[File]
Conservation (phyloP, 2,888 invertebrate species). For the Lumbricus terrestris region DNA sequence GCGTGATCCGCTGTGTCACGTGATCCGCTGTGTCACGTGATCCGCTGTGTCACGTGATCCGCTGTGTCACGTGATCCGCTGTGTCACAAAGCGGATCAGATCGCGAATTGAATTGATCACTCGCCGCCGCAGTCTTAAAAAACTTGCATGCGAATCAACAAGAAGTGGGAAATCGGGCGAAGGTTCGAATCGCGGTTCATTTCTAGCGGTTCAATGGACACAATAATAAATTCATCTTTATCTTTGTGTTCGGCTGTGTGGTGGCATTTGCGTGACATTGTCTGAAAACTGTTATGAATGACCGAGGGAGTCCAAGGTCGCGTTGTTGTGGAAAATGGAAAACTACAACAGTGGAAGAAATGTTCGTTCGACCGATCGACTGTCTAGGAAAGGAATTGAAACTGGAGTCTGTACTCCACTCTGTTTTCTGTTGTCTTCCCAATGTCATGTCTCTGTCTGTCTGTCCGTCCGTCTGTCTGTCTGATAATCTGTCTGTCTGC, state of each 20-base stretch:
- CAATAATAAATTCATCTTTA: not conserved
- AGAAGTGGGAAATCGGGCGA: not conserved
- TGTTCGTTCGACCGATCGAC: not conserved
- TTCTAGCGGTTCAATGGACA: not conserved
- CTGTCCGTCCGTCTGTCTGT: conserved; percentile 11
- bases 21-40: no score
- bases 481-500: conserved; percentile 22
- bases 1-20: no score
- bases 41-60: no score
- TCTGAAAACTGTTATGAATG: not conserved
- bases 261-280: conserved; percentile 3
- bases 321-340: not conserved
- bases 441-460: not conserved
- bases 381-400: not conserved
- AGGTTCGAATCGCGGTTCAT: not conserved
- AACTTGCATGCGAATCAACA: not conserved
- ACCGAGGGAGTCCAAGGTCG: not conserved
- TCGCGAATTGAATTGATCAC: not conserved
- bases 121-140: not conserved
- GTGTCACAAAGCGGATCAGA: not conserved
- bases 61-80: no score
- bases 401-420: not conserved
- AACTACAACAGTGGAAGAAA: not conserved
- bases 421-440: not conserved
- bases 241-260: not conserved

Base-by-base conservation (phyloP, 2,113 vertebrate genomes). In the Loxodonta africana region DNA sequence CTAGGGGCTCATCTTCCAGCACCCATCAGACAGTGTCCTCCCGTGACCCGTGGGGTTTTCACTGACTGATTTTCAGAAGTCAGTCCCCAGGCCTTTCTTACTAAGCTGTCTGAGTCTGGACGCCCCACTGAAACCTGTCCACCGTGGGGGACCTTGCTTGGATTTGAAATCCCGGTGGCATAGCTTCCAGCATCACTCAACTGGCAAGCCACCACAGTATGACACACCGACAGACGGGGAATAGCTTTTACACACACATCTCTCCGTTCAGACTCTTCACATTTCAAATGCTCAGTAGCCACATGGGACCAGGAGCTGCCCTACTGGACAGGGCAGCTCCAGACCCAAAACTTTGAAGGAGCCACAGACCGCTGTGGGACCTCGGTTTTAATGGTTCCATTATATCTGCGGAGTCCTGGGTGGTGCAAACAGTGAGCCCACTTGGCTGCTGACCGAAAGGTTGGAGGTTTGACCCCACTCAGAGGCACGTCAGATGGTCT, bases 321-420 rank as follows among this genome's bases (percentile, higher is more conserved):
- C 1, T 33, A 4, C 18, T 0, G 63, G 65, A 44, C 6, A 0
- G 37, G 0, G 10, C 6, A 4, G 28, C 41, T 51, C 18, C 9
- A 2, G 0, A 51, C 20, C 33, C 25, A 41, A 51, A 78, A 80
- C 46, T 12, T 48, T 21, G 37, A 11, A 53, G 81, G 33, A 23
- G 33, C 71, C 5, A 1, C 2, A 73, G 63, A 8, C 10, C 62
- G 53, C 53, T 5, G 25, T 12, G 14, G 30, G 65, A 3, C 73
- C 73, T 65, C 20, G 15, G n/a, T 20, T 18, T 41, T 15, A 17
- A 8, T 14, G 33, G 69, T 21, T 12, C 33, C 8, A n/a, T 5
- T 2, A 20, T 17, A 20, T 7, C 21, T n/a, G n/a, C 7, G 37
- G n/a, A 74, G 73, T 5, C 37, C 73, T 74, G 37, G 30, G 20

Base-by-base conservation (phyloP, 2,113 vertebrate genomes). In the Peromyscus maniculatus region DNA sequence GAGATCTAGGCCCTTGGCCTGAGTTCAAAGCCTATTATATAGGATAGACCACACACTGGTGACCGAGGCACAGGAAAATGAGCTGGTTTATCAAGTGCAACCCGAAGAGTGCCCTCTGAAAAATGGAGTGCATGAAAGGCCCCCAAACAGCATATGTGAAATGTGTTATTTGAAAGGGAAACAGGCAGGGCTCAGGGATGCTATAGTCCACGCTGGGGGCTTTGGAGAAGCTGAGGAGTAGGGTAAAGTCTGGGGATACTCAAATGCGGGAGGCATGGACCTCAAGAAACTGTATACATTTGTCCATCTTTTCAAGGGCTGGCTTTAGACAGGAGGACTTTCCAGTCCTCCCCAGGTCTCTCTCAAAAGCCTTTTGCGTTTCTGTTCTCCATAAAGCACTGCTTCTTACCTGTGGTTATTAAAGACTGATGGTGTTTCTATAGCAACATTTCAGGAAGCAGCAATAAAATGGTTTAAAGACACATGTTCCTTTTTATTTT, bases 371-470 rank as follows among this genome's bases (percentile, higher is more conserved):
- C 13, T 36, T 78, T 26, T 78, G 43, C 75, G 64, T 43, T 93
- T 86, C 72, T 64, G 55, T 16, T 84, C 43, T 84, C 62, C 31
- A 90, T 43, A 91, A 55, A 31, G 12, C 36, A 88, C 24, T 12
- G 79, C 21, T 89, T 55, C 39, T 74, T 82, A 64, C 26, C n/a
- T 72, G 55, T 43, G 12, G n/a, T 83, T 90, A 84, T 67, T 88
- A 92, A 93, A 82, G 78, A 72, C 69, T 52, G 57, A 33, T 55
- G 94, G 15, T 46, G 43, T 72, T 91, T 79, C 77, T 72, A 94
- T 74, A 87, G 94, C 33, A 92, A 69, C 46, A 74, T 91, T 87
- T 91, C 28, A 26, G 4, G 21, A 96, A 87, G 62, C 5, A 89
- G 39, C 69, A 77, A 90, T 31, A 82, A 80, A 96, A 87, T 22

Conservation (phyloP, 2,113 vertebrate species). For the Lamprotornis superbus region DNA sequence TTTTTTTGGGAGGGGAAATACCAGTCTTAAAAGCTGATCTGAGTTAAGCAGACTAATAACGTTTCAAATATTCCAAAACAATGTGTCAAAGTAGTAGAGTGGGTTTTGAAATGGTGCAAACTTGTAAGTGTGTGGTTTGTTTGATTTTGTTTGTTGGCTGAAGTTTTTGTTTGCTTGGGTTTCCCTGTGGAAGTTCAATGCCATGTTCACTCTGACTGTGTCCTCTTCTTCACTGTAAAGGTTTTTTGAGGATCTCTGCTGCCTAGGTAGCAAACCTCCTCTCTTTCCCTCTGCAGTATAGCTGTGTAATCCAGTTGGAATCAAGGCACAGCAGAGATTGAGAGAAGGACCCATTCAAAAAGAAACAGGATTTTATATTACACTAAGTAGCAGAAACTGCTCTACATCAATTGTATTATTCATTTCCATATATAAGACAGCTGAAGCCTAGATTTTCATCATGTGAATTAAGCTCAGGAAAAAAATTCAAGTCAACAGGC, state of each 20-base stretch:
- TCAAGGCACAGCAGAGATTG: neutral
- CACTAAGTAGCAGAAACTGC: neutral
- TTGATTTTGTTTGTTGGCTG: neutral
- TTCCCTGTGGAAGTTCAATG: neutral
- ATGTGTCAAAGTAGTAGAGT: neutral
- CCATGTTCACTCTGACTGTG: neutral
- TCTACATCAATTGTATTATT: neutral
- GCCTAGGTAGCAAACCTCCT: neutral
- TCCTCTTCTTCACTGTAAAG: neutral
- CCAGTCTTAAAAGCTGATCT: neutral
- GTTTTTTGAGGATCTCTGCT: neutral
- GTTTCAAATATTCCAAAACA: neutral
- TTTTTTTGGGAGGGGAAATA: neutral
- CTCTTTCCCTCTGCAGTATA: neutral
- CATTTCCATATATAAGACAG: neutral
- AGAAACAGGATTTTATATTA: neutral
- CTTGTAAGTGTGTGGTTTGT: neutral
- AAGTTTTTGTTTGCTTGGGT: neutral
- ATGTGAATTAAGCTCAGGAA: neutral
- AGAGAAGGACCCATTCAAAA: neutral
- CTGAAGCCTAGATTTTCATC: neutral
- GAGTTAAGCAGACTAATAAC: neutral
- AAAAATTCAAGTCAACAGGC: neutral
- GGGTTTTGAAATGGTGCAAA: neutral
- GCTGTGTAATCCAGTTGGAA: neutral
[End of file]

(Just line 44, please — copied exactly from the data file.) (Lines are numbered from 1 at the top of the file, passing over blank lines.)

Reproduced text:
- A 92, A 93, A 82, G 78, A 72, C 69, T 52, G 57, A 33, T 55